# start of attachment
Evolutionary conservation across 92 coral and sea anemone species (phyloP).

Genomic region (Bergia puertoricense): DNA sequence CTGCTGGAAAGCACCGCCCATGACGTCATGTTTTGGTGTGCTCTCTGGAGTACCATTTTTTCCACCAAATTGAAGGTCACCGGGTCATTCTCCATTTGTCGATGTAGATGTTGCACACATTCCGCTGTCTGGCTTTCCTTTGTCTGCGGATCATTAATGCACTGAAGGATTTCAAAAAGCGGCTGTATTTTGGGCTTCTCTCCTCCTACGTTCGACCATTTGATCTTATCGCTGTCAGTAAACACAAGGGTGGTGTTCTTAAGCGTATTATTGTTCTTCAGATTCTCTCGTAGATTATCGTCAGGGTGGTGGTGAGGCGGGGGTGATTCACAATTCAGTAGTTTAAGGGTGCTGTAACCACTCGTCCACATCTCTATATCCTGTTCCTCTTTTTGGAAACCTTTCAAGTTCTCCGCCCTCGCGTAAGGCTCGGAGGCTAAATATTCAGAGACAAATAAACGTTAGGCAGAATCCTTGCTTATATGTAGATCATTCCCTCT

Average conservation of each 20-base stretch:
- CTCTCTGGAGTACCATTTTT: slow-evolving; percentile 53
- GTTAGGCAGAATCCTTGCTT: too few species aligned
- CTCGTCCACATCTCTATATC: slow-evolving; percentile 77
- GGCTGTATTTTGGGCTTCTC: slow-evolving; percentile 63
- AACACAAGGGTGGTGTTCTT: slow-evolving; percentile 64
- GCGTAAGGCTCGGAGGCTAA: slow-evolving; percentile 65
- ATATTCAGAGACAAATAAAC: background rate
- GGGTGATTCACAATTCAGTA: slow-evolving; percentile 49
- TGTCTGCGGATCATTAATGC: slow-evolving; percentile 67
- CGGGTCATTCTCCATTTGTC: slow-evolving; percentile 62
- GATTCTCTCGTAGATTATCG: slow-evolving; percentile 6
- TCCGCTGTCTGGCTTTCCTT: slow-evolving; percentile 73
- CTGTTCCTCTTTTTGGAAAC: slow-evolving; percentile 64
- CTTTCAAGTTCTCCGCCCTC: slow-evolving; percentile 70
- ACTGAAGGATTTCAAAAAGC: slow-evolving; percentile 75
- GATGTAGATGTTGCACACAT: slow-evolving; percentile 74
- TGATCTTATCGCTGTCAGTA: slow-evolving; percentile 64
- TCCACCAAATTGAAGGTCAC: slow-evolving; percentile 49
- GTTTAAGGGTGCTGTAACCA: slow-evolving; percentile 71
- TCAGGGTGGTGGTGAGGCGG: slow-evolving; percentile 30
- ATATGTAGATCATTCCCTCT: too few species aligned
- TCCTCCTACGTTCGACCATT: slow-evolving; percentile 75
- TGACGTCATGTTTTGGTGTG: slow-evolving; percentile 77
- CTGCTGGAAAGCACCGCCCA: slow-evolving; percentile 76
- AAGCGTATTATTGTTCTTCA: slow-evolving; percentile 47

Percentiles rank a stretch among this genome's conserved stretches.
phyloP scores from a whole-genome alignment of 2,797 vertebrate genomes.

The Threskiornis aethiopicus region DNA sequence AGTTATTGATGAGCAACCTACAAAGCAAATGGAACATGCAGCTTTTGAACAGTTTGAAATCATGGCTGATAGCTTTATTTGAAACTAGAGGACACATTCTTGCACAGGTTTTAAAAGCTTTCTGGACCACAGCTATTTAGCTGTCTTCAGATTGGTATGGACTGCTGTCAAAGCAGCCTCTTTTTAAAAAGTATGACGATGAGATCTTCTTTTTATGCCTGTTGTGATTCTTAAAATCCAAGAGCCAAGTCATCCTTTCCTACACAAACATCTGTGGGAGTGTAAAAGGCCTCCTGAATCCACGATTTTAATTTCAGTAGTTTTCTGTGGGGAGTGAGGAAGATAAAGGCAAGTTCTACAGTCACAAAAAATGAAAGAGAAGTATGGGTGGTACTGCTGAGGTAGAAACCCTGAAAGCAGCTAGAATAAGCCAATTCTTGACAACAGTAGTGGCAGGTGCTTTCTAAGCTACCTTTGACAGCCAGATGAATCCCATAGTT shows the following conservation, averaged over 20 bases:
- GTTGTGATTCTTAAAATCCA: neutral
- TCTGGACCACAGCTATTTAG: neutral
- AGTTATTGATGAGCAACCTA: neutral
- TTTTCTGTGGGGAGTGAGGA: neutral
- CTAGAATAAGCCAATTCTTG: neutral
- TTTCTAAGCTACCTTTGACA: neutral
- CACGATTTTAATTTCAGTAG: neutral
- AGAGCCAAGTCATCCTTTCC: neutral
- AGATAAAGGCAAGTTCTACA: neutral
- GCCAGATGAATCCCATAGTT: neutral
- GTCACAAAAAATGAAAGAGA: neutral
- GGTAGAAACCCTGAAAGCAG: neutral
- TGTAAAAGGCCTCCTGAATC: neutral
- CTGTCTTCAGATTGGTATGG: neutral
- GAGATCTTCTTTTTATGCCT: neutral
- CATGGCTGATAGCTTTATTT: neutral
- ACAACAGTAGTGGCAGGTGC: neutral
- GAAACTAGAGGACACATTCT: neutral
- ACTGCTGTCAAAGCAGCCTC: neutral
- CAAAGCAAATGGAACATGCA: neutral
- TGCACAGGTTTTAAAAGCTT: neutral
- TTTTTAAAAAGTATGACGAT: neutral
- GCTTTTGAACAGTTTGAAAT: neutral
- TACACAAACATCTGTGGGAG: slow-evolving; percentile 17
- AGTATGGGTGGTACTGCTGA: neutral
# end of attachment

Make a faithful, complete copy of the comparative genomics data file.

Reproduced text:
Evolutionary conservation across 92 coral and sea anemone species (phyloP).

Genomic region (Bergia puertoricense): DNA sequence CTGCTGGAAAGCACCGCCCATGACGTCATGTTTTGGTGTGCTCTCTGGAGTACCATTTTTTCCACCAAATTGAAGGTCACCGGGTCATTCTCCATTTGTCGATGTAGATGTTGCACACATTCCGCTGTCTGGCTTTCCTTTGTCTGCGGATCATTAATGCACTGAAGGATTTCAAAAAGCGGCTGTATTTTGGGCTTCTCTCCTCCTACGTTCGACCATTTGATCTTATCGCTGTCAGTAAACACAAGGGTGGTGTTCTTAAGCGTATTATTGTTCTTCAGATTCTCTCGTAGATTATCGTCAGGGTGGTGGTGAGGCGGGGGTGATTCACAATTCAGTAGTTTAAGGGTGCTGTAACCACTCGTCCACATCTCTATATCCTGTTCCTCTTTTTGGAAACCTTTCAAGTTCTCCGCCCTCGCGTAAGGCTCGGAGGCTAAATATTCAGAGACAAATAAACGTTAGGCAGAATCCTTGCTTATATGTAGATCATTCCCTCT

Average conservation of each 20-base stretch:
- CTCTCTGGAGTACCATTTTT: slow-evolving; percentile 53
- GTTAGGCAGAATCCTTGCTT: too few species aligned
- CTCGTCCACATCTCTATATC: slow-evolving; percentile 77
- GGCTGTATTTTGGGCTTCTC: slow-evolving; percentile 63
- AACACAAGGGTGGTGTTCTT: slow-evolving; percentile 64
- GCGTAAGGCTCGGAGGCTAA: slow-evolving; percentile 65
- ATATTCAGAGACAAATAAAC: background rate
- GGGTGATTCACAATTCAGTA: slow-evolving; percentile 49
- TGTCTGCGGATCATTAATGC: slow-evolving; percentile 67
- CGGGTCATTCTCCATTTGTC: slow-evolving; percentile 62
- GATTCTCTCGTAGATTATCG: slow-evolving; percentile 6
- TCCGCTGTCTGGCTTTCCTT: slow-evolving; percentile 73
- CTGTTCCTCTTTTTGGAAAC: slow-evolving; percentile 64
- CTTTCAAGTTCTCCGCCCTC: slow-evolving; percentile 70
- ACTGAAGGATTTCAAAAAGC: slow-evolving; percentile 75
- GATGTAGATGTTGCACACAT: slow-evolving; percentile 74
- TGATCTTATCGCTGTCAGTA: slow-evolving; percentile 64
- TCCACCAAATTGAAGGTCAC: slow-evolving; percentile 49
- GTTTAAGGGTGCTGTAACCA: slow-evolving; percentile 71
- TCAGGGTGGTGGTGAGGCGG: slow-evolving; percentile 30
- ATATGTAGATCATTCCCTCT: too few species aligned
- TCCTCCTACGTTCGACCATT: slow-evolving; percentile 75
- TGACGTCATGTTTTGGTGTG: slow-evolving; percentile 77
- CTGCTGGAAAGCACCGCCCA: slow-evolving; percentile 76
- AAGCGTATTATTGTTCTTCA: slow-evolving; percentile 47

Percentiles rank a stretch among this genome's conserved stretches.
phyloP scores from a whole-genome alignment of 2,797 vertebrate genomes.

The Threskiornis aethiopicus region DNA sequence AGTTATTGATGAGCAACCTACAAAGCAAATGGAACATGCAGCTTTTGAACAGTTTGAAATCATGGCTGATAGCTTTATTTGAAACTAGAGGACACATTCTTGCACAGGTTTTAAAAGCTTTCTGGACCACAGCTATTTAGCTGTCTTCAGATTGGTATGGACTGCTGTCAAAGCAGCCTCTTTTTAAAAAGTATGACGATGAGATCTTCTTTTTATGCCTGTTGTGATTCTTAAAATCCAAGAGCCAAGTCATCCTTTCCTACACAAACATCTGTGGGAGTGTAAAAGGCCTCCTGAATCCACGATTTTAATTTCAGTAGTTTTCTGTGGGGAGTGAGGAAGATAAAGGCAAGTTCTACAGTCACAAAAAATGAAAGAGAAGTATGGGTGGTACTGCTGAGGTAGAAACCCTGAAAGCAGCTAGAATAAGCCAATTCTTGACAACAGTAGTGGCAGGTGCTTTCTAAGCTACCTTTGACAGCCAGATGAATCCCATAGTT shows the following conservation, averaged over 20 bases:
- GTTGTGATTCTTAAAATCCA: neutral
- TCTGGACCACAGCTATTTAG: neutral
- AGTTATTGATGAGCAACCTA: neutral
- TTTTCTGTGGGGAGTGAGGA: neutral
- CTAGAATAAGCCAATTCTTG: neutral
- TTTCTAAGCTACCTTTGACA: neutral
- CACGATTTTAATTTCAGTAG: neutral
- AGAGCCAAGTCATCCTTTCC: neutral
- AGATAAAGGCAAGTTCTACA: neutral
- GCCAGATGAATCCCATAGTT: neutral
- GTCACAAAAAATGAAAGAGA: neutral
- GGTAGAAACCCTGAAAGCAG: neutral
- TGTAAAAGGCCTCCTGAATC: neutral
- CTGTCTTCAGATTGGTATGG: neutral
- GAGATCTTCTTTTTATGCCT: neutral
- CATGGCTGATAGCTTTATTT: neutral
- ACAACAGTAGTGGCAGGTGC: neutral
- GAAACTAGAGGACACATTCT: neutral
- ACTGCTGTCAAAGCAGCCTC: neutral
- CAAAGCAAATGGAACATGCA: neutral
- TGCACAGGTTTTAAAAGCTT: neutral
- TTTTTAAAAAGTATGACGAT: neutral
- GCTTTTGAACAGTTTGAAAT: neutral
- TACACAAACATCTGTGGGAG: slow-evolving; percentile 17
- AGTATGGGTGGTACTGCTGA: neutral